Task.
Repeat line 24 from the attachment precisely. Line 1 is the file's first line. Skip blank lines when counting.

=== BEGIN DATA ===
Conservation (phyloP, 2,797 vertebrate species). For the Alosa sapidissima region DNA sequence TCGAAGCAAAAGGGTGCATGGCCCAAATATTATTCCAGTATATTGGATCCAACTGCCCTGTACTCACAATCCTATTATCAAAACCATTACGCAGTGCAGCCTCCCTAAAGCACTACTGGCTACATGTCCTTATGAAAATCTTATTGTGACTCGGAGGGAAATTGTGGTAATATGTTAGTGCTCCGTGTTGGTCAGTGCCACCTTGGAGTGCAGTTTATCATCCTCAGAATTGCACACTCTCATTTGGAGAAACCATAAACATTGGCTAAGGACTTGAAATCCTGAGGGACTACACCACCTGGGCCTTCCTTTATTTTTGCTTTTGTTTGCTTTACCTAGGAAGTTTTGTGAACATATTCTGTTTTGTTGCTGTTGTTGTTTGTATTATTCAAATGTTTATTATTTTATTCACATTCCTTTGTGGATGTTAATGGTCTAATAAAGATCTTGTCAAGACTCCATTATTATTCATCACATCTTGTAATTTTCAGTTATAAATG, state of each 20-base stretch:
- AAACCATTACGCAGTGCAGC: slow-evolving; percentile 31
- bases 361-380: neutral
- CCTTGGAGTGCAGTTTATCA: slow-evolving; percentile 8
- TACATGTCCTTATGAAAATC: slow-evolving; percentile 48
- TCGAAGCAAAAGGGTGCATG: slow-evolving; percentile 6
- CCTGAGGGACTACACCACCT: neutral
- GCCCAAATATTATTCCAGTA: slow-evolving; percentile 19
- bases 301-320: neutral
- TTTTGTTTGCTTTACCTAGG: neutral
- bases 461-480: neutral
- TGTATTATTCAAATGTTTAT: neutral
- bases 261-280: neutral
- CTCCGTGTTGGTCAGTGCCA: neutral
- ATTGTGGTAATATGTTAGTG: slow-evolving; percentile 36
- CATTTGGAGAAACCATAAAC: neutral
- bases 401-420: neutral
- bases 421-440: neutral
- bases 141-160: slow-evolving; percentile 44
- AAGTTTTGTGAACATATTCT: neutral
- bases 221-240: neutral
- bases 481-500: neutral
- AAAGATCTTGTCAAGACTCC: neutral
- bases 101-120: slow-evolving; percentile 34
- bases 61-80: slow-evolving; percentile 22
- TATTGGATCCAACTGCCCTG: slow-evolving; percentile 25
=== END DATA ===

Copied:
- bases 101-120: slow-evolving; percentile 34